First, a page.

Interrogate why you think something

Why do you believe what you believe? Okay, interrogate that. Drill deeper. “I just do” isn’t a good enough reason. “It’s just a feeling” doesn’t count.

If you hold beliefs that you think might be toxic or not serving you any longer, ask yourself why you hold them. You might find that they’re what you were taught at home or in church or at school, but that they don’t represent your beliefs any more.

You’re allowed to change your views. In fact, as you unlearn the toxic thing you were taught, you probably will.

Confession time: when I was in my late teens and very early 20s, I was anti sex work. Not really in an active way, I just kinda passively believed it was by definition harmful to women. As I got older and started consuming more sex-positive media, I started to question this belief. I realised that I held it because I’d been told that sex work was inherently unfeminist, and as a baby proto-feminist I hadn’t thought to interrogate that any further.

When I held those beliefs up to the light and really looked at them, the logic fell apart. When I started listening to sex workers’ voices and reading more about the subject, I realised those views were actually out of sync with my feminism and my politics. So I changed them.

Don’t be (too) ashamed of what you thought before

As you learn and grow, you’ll inevitably at some point find yourself feeling ashamed. Perhaps you used to have a toxic or bigoted view that you don’t hold any more. Perhaps you are just suddenly very aware of how much you didn’t know.

Here’s the thing, though: none of us come into this world knowing this stuff. Our opinions, views, and politics develop over our lifetimes. That’s a good thing!

So if you’re a little bit ashamed of what you used to think or believe, that can be a useful tool for growth. But don’t let yourself swim in it. That isn’t good for you or for anyone else.

Remember: when you know better, you can do better. Growth and moving forward is the goal.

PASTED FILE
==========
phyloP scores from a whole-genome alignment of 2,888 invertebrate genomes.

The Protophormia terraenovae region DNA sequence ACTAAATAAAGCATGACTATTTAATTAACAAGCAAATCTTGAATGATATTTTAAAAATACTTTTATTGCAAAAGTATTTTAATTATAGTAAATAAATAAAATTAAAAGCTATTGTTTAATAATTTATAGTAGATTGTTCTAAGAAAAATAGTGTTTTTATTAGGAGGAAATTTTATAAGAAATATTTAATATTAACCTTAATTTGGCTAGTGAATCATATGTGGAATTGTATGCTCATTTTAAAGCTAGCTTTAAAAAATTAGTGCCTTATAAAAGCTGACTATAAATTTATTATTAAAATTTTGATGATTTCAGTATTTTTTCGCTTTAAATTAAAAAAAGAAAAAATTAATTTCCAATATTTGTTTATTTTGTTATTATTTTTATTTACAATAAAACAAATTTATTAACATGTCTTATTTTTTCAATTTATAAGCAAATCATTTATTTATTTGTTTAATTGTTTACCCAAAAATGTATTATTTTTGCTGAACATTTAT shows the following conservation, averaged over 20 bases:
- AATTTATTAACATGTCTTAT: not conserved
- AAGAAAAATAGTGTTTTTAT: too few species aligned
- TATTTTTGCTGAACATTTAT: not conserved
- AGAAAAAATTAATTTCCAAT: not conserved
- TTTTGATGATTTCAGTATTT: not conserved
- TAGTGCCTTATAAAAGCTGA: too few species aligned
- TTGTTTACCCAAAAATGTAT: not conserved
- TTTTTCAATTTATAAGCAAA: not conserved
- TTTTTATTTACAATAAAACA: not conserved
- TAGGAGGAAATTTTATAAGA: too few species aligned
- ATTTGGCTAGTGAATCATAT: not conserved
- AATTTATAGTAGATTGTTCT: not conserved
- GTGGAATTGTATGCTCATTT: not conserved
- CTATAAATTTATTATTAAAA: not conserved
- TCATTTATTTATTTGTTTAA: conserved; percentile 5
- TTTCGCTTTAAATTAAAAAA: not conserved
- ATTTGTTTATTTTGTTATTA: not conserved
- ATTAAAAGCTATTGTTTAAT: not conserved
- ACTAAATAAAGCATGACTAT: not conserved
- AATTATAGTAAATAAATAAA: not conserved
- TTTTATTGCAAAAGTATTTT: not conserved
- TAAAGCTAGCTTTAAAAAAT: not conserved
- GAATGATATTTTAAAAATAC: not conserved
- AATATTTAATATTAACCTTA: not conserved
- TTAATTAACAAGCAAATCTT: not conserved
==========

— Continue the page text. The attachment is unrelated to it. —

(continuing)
Have nuanced discussions with friends who have different experiences

I am not, of course, suggesting you put yourself in the path of people who wish you harm. Queer folks don’t owe it to homophobes to patiently educate them. Trans people don’t have to debate cis bigots to earn their humanity. And so on. But if you’re trying to interrogate your views about sex (or anything else), spending time with people whose experiences differ from yours can be surprisingly eye-opening.

One of the things I treasure about my friendship with Christine of Light in Grey Places is that we come from very different backgrounds and had/have wildly different experiences of sex and relationships. Yet we’ve always been able to have respectful discussions that have, I think, led both of us to learn some things from the other.

We also found we had way more in common than not – yes, we come at it from different angles, but ultimately we both value consent, agency, and equality.

Take the time to have nuanced discussions with friends you feel safe discussing these issues with. It’s one of the many reasons why sex-positive friends are such a gift.

Expand the media you consume

Expanding the things you read, watch, listen to, and consume is one of the best ways to expose yourself to more views and experiences. Start listening to sex-positive podcasts, add queer stories to your Netflix queue and to-be-read pile. Flood your social media feeds with the kinds of educators you want to learn from. Soak up their words and read the resources they share.

Expanding the media you consume can include porn and erotica if you’re into those things, too. Do you always watch porn with thin, white bodies? If so, try searching out a greater diversity of performers. Do you exclusively consume erotica featuring young, cis, able-bodied characters? If so, why not challenge yourself to check out content written by and for queer folks, trans folks, older folks, disabled folks? Simply expanding your horizons of what you consider “sexy” is a great step to take.

As you unlearn your toxic beliefs about sex, relationships, bodies, and more, you’ll probably find that you naturally start gravitating to a more diverse range of media.

Step away from environments that reinforce the problematic narratives

This isn’t always possible or easy, of course, and I don’t want to diminish the very real struggles – and dangers – that can come with separating yourself from toxic environments.

But if it’s safe and possible to do so, can you step away from spaces that reinforce the toxic beliefs you’re trying to shed? Can you see your bigoted family members less often, find a more open-minded church to attend, stop hanging out with that one friend who makes “edgy” jokes that are actually just offensive?

It’s hard to unlearn beliefs that are being reinforced every step of the way by people desperate to hold you back from learning and doing better.

But with a little effort and intention, we can all start to unlearn the toxic things we were taught.

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Today’s post is my submission for this week’s Quote Quest, a weekly meme by Little Switch Bitch. Click the logo to see what everyone else is writing about this week. This post is ALSO part of my #SexEdSeptember series! Want to support my work? You can do that by sharing this post, signing up for my newsletter, or buying me a coffee!

What is Consent? 10 Fundamentals Everyone Needs to Understand